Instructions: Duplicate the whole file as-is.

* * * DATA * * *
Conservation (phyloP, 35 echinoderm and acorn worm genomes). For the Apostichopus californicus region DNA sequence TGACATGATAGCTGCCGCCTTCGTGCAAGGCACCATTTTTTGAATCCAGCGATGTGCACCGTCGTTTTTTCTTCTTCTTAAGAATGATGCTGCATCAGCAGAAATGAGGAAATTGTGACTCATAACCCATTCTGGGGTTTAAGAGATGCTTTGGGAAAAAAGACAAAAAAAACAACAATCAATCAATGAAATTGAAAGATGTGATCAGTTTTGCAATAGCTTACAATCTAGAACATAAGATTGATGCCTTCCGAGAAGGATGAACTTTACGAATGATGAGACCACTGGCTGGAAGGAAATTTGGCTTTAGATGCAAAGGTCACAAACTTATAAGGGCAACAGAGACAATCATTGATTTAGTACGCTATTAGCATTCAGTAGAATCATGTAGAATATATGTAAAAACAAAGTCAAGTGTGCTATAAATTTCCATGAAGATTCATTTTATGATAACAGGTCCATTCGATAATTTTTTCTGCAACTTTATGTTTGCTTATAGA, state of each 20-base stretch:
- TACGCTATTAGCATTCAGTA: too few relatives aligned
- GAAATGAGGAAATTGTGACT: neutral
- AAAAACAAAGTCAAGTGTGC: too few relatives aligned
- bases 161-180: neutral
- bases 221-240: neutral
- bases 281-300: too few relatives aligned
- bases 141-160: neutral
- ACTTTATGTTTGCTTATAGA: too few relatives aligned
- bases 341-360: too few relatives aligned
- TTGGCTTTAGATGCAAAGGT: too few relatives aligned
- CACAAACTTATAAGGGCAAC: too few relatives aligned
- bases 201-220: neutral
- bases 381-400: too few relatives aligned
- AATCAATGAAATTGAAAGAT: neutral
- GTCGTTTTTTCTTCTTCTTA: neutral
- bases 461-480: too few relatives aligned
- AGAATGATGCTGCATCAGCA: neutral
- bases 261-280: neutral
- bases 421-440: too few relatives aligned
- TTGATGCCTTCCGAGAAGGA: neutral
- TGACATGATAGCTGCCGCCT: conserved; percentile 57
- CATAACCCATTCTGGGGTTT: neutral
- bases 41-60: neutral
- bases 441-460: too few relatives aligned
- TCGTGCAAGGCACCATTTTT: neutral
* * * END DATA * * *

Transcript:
Conservation (phyloP, 35 echinoderm and acorn worm genomes). For the Apostichopus californicus region DNA sequence TGACATGATAGCTGCCGCCTTCGTGCAAGGCACCATTTTTTGAATCCAGCGATGTGCACCGTCGTTTTTTCTTCTTCTTAAGAATGATGCTGCATCAGCAGAAATGAGGAAATTGTGACTCATAACCCATTCTGGGGTTTAAGAGATGCTTTGGGAAAAAAGACAAAAAAAACAACAATCAATCAATGAAATTGAAAGATGTGATCAGTTTTGCAATAGCTTACAATCTAGAACATAAGATTGATGCCTTCCGAGAAGGATGAACTTTACGAATGATGAGACCACTGGCTGGAAGGAAATTTGGCTTTAGATGCAAAGGTCACAAACTTATAAGGGCAACAGAGACAATCATTGATTTAGTACGCTATTAGCATTCAGTAGAATCATGTAGAATATATGTAAAAACAAAGTCAAGTGTGCTATAAATTTCCATGAAGATTCATTTTATGATAACAGGTCCATTCGATAATTTTTTCTGCAACTTTATGTTTGCTTATAGA, state of each 20-base stretch:
- TACGCTATTAGCATTCAGTA: too few relatives aligned
- GAAATGAGGAAATTGTGACT: neutral
- AAAAACAAAGTCAAGTGTGC: too few relatives aligned
- bases 161-180: neutral
- bases 221-240: neutral
- bases 281-300: too few relatives aligned
- bases 141-160: neutral
- ACTTTATGTTTGCTTATAGA: too few relatives aligned
- bases 341-360: too few relatives aligned
- TTGGCTTTAGATGCAAAGGT: too few relatives aligned
- CACAAACTTATAAGGGCAAC: too few relatives aligned
- bases 201-220: neutral
- bases 381-400: too few relatives aligned
- AATCAATGAAATTGAAAGAT: neutral
- GTCGTTTTTTCTTCTTCTTA: neutral
- bases 461-480: too few relatives aligned
- AGAATGATGCTGCATCAGCA: neutral
- bases 261-280: neutral
- bases 421-440: too few relatives aligned
- TTGATGCCTTCCGAGAAGGA: neutral
- TGACATGATAGCTGCCGCCT: conserved; percentile 57
- CATAACCCATTCTGGGGTTT: neutral
- bases 41-60: neutral
- bases 441-460: too few relatives aligned
- TCGTGCAAGGCACCATTTTT: neutral